MSCI cuts dozens of companies from its China benchmark amid stock market rout

Feb 14, 2024

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Hong Kong CNN  — 

Global stock index compiler MSCI is deleting dozens of companies from its benchmark China Index, which could further exacerbate fund outflows from Chinese equities after a massive stock market rout.

The index provider announced this week that it would drop 66 securities from the MSCI China Index, one of its flagship China indexes, as part of the company’s latest quarterly review. Five new securities will be added to the index.

MSCI’s equity indexes are tracked by institutional investors worldwide for asset allocation and investment analysis. More than 1,370 global exchange-traded funds are linked to its various indexes, according to the company.

The MSCI China Index is the compiler’s key index tracking the Chinese stock market, covering about 85% of the total market capitalization of Chinese companies listed globally.

The decision by MSCI is likely to affect the weighting of Chinese stocks in global portfolios and could cause further fund outflows, at a time when investor confidence was already low.

The changes, effective after the stock market closes on February 29, will reduce the total number of the index’s constituents to 704.

This is an unusual move by the compiler, which for years had been largely increasing the number of stocks in the MSCI China Index. In its previous four quarterly reviews of that benchmark, it deleted a total of 57 stocks, and added 113.

On Monday, MSCI also announced changes to its other China-related indexes, including deleting dozens of stocks from MSCI China A Onshore indexes and MSCI China All Shares indexes.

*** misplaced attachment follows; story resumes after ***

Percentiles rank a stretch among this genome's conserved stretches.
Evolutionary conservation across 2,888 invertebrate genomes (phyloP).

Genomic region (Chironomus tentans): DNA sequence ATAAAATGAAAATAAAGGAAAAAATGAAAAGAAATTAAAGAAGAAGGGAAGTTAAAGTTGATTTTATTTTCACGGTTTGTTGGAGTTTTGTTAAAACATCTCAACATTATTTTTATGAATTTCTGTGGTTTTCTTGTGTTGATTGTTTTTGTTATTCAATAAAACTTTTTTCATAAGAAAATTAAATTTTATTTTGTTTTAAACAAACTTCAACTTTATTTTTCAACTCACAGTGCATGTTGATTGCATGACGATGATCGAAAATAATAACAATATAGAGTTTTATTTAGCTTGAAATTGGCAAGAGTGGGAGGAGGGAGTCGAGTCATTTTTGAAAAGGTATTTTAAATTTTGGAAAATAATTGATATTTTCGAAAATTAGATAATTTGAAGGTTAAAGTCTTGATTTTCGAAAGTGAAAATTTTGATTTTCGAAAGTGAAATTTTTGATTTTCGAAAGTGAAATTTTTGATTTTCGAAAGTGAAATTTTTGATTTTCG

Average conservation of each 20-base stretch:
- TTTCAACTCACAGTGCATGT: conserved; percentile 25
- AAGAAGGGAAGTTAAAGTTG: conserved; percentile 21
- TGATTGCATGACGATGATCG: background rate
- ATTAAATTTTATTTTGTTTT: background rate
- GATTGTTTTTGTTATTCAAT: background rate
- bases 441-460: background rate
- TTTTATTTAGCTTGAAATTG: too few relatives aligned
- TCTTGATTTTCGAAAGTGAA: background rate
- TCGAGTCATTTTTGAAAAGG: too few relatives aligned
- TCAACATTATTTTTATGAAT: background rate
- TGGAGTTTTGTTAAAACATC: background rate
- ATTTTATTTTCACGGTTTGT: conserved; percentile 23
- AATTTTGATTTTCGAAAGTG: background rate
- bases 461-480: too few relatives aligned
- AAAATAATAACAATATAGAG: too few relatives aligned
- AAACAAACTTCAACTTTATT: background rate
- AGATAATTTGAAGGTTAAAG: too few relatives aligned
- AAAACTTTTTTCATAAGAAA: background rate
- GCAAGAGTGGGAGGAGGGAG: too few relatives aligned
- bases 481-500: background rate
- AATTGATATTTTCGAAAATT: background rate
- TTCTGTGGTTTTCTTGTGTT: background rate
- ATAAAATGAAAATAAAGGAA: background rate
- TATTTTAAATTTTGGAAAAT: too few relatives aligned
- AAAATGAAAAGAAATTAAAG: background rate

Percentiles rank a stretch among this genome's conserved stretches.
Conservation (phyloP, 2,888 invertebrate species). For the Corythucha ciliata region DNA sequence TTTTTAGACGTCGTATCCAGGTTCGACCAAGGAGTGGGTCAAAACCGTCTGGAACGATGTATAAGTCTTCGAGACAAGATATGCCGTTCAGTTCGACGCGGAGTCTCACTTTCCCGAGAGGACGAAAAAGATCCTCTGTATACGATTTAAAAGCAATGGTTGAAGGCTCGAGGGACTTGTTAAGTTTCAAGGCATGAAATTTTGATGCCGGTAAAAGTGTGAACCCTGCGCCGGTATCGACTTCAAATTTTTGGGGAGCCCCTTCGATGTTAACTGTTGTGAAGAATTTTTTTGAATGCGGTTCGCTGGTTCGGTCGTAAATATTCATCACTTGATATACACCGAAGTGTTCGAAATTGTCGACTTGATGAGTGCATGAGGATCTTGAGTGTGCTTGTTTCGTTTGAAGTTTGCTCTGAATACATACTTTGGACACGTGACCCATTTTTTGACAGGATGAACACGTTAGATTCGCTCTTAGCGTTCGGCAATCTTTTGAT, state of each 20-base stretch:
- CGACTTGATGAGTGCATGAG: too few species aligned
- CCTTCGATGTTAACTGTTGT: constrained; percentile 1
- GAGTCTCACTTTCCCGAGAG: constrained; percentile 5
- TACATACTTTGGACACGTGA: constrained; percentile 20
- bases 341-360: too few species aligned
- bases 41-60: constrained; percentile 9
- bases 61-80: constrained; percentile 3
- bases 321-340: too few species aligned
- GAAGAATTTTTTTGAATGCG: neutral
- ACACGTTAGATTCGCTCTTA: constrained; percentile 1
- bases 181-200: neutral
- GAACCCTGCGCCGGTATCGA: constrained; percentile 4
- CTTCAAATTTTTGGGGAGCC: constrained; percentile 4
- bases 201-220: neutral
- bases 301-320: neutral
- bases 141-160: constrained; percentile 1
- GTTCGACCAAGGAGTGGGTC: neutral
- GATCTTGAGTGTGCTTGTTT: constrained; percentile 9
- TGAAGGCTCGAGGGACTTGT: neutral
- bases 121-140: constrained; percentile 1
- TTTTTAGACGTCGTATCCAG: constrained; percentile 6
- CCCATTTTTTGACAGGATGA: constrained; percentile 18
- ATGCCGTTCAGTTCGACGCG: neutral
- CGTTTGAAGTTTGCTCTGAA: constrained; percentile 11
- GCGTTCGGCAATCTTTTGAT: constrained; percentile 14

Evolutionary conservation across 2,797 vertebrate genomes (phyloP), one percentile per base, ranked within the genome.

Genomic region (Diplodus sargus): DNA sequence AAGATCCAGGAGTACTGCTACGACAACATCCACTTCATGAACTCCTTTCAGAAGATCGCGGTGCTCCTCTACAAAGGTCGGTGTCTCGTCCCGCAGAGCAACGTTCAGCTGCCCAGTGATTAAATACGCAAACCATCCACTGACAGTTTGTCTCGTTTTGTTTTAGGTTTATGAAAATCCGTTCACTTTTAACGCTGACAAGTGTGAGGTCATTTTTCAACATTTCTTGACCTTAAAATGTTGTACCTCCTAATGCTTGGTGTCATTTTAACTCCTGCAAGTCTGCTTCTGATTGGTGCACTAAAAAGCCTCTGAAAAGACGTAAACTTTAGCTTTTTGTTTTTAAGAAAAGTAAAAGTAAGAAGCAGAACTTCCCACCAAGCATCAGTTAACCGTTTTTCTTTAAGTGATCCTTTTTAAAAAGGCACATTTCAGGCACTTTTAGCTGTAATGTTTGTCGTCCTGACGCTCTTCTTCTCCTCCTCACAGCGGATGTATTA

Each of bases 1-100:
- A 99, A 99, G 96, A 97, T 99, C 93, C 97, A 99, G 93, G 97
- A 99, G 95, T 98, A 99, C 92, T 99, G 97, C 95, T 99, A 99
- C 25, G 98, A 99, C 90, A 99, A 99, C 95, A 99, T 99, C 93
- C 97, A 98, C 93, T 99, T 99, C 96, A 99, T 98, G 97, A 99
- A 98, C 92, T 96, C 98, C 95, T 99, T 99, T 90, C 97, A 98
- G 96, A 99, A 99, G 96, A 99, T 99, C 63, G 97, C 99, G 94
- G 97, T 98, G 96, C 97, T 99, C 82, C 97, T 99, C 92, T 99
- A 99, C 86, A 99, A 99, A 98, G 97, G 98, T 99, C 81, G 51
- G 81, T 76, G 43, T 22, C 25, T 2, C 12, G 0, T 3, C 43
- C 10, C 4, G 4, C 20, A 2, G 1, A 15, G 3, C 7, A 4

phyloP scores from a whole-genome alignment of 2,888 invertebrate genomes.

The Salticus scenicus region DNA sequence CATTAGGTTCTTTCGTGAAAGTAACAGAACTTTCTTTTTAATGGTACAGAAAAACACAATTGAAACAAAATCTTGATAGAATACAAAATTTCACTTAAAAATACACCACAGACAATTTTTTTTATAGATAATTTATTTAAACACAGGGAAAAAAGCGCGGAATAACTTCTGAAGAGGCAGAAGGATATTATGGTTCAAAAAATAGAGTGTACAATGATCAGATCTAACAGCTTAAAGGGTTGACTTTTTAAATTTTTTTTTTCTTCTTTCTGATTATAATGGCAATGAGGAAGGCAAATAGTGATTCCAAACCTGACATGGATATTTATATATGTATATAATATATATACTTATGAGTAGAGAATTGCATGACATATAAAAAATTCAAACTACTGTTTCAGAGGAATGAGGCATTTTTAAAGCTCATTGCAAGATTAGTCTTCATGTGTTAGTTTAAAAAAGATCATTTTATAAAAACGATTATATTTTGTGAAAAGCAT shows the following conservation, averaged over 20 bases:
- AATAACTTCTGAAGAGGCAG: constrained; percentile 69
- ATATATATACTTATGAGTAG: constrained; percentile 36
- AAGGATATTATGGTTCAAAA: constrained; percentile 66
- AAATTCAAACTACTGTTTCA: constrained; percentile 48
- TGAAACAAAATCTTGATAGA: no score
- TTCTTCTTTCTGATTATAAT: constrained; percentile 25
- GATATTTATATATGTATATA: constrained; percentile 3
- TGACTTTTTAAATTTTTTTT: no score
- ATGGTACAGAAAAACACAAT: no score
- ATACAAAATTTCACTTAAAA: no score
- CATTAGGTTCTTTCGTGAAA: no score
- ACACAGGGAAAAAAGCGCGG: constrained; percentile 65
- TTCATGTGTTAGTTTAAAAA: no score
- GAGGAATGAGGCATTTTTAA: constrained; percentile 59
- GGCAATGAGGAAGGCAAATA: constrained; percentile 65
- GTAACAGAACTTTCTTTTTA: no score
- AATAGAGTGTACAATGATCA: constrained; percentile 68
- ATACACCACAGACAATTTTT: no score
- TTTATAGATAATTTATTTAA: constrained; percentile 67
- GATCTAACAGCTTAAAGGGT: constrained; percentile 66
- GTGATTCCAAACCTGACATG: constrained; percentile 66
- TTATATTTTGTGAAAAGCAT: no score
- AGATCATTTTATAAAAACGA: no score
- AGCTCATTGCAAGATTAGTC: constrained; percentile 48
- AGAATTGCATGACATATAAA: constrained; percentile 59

China’s stock market has been in a protracted slump since recent peaks in 2021, with more than $6 trillion in market value having been wiped out from the Shanghai, Shenzhen and Hong Kong markets.

Investors are concerned about a myriad of challenges facing the world’s second largest economy, including but not limited to a prolonged property downturn, high youth unemployment, deflation and a rapidly falling birthrate.

An investor looks at screens showing stock market movements at a securities company in Fuyang in China's eastern Anhui province on January 17, 2024.

According to MSCI, among the 66 stocks to be removed include Greentown China Holdings, a Hangzhou-based property developer, and Gemdale Corp, a Shenzhen-based developer.

Other deletions include social media platform Weibo, food and beverage producer Uni-President China, state-owned airliner China Southern Airlines, online lending platform Lufax Holdings and gene giant BGI Genomics.

The five additions include electrical appliance manufacturer Midea Group and gene sequencing equipment maker MGI Tech.

Beijing has been scrambling to draw a line under the three-year market rout, rolling out a raft of supportive measures in the past few months.

Recently, it has pumped money into stocks via the country’s sovereign wealth fund and even replaced the head of its securities regulator in an apparent attempt to appease public anger.

The redoubled attempts appeared to have bought Beijing some more time, as mainland Chinese markets had a short rebound last week before they closed on Friday for the Lunar New Year holiday.

But they don’t address the underlying challenges the economy faces.

“While Chinese stocks’ relative valuations are at an all-time low, prospects for the asset class are not particularly bright as investors doubt the willingness of Beijing to deliver large-scale scale support to revive the stock market,” said Luca Paolini, chief strategist for Geneva-based Pictet Asset Management, in a research report last week.

“What is more, [a] turnaround in the property market, which is key for an improvement in sentiment, is not in sight, ” he said.

Hong Kong’s stock market reopened on Wednesday after a long holiday weekend, with the benchmark Hang Seng Index up 0.9%. Mainland China’s markets remain shut and will resume trading on February 19.

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